Europe 'could have asked for more vaccines' says Scholz
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The SPD leader tipped to replace Angela Merkel as Chancellor responded to British reporters at a German press conference on Monday. Mr Scholz, who shocked German media with the move, agreed to respond to questions on the UK’s fuel crisis and truck drivers shortages in English.
The German politician was quick to blame Brexit for the issues but doing so in English showed Mr Scholz is already “rehearsing” for the top job, despite coalition talks still undergoing.
Mr Scholz told reporters: “The free movement of labour is part of the European Union.
“We worked very hard to convince the British not to leave the union.
“Now they decided different and I hope they will manage the problems coming from that.
“I think it’s constantly an important idea for all of us to make it happen that there will be good relations between the EU and the UK.
“But this is a problem to be solved.”
German daily Tagesspiegel said they were “surprised” by Mr Scholz’s ambition to come across as an international leader at a home press conference.
While the Rheinische Post argued the move showed important differences between him and CDU leader Armin Laschet, who in turn was not asked a single international question at his own press conference on Monday.
They wrote: “There is a little chancellor flair already in the air.
“The strong presence of foreign media is at least a small indication that people in the rest of Europe believe this social democrat on the stage could succeed the great Angela Merkel after 16 years.”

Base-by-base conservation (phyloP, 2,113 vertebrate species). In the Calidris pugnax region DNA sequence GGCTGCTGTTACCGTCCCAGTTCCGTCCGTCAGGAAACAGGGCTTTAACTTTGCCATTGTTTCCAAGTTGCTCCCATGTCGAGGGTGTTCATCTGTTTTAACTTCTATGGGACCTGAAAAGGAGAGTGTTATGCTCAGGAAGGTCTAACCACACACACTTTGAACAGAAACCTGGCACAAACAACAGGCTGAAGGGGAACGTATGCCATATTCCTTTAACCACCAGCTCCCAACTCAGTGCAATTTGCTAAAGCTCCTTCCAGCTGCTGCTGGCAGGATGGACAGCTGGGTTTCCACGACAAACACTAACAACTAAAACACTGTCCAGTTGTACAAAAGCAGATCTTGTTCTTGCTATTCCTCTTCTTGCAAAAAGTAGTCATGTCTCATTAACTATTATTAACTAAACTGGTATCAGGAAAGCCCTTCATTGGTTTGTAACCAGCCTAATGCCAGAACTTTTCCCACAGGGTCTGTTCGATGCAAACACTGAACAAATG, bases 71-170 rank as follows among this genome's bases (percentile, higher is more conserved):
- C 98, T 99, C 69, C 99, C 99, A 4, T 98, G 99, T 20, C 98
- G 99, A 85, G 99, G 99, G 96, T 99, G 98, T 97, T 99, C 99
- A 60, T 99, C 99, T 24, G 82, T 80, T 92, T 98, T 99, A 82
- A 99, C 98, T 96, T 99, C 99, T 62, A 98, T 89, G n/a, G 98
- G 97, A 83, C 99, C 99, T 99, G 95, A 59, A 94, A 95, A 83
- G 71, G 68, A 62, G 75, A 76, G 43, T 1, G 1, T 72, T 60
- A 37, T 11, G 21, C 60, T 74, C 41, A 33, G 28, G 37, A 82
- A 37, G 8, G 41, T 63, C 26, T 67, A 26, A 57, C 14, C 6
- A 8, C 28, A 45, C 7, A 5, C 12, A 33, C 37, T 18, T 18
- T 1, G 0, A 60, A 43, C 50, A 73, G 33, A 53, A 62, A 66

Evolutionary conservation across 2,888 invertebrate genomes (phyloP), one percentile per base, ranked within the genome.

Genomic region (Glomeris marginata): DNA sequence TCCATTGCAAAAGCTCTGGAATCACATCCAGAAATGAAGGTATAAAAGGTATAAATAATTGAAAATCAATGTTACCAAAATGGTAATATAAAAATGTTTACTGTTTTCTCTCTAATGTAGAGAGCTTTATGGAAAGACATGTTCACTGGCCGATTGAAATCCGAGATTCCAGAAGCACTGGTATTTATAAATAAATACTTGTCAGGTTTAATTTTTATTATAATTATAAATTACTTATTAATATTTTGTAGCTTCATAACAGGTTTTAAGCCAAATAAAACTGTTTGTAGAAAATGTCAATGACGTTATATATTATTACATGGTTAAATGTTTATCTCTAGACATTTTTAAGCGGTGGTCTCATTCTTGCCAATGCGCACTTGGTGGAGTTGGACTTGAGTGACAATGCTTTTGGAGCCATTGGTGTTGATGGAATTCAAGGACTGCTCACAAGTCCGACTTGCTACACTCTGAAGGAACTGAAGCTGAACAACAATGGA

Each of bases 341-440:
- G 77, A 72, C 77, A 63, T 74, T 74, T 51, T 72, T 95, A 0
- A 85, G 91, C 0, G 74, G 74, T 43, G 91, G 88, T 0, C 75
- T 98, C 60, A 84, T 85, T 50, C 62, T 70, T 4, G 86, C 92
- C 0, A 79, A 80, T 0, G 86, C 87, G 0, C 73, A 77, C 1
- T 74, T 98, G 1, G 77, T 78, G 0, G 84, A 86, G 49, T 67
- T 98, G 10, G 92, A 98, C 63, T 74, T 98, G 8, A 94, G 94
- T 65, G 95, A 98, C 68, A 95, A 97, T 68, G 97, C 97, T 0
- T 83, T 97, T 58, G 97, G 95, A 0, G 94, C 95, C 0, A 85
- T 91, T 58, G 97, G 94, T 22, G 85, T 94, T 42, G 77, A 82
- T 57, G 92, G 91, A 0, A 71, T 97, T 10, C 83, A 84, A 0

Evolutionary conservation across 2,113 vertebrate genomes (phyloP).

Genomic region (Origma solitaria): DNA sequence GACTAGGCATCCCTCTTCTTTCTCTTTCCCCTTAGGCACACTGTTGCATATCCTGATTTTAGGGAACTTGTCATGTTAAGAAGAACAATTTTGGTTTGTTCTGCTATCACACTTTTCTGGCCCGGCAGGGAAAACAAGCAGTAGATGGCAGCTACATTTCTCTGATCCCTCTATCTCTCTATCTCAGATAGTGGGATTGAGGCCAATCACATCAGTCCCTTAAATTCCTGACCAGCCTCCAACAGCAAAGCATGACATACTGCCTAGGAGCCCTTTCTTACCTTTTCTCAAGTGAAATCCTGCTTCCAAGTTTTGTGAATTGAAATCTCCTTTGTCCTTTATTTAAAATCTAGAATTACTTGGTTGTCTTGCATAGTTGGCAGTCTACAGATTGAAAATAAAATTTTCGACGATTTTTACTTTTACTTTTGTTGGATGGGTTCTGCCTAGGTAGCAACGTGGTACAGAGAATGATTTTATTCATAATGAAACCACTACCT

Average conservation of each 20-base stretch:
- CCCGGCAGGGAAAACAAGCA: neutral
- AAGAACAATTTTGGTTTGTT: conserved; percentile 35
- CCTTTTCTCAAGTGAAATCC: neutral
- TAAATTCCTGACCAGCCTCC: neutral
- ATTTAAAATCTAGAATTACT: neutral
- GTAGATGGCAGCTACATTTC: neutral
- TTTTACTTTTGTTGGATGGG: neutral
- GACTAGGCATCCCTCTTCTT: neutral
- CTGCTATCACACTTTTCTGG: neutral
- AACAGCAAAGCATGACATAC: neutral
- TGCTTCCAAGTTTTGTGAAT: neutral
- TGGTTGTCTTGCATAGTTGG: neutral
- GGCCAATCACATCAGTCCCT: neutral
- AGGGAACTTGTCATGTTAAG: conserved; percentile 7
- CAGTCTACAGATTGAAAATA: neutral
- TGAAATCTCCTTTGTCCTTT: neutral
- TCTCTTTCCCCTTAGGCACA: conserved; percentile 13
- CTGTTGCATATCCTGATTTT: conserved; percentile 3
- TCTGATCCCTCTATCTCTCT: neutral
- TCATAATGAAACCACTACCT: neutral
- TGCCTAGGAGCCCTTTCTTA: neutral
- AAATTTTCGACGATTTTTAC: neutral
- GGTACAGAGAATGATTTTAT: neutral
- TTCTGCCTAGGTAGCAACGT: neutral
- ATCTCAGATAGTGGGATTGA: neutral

The SPD chief said on Tuesday he hoped to talk to the Greens and Free Democrats later this week about forming a three-way government.
The Greens and the liberal FDP, who are far apart on many issues, have said they will first talk to each other to seek areas of compromise before starting negotiations with either the SPD or the conservatives.
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SPD parliamentary party leader Rolf Muetzenich said he welcomed the initiative of the two smaller parties to smooth out their differences, but he still wanted to talk to the potential partners in a three-way coalition this week.
“It would be good if the Greens and the FDP would also concentrate on meeting with us this week for exploratory talks,” Muetzenich told German radio.
Mr Scholz said: “I am optimistic. We will manage to build a coalition with pragmatism and readiness to cooperate.”
Mr Laschet, 60, has said he could still try to form a government despite leading his CDU/CSU bloc to their worst ever national election result.
However, Germans are not in favour of another conservative-led government: 71 percent oppose Laschet trying to become chancellor despite his poor results, according to an opinion poll by the Civey institute for the Augsburger Allgemeine daily.
Mrs Merkel, who did not seek a fifth term as chancellor, will stay on as caretaker during coalition negotiations that will set the course of Europe’s largest economy.
The SPD, Germany’s oldest party, won 25.7 percent of the vote, up 5 percentage points from the 2017 federal election and ahead of the CDU/CSU conservative bloc on 24.1 percent.
The Greens came in with 14.8 percent and the FDP won 11.5 percent.
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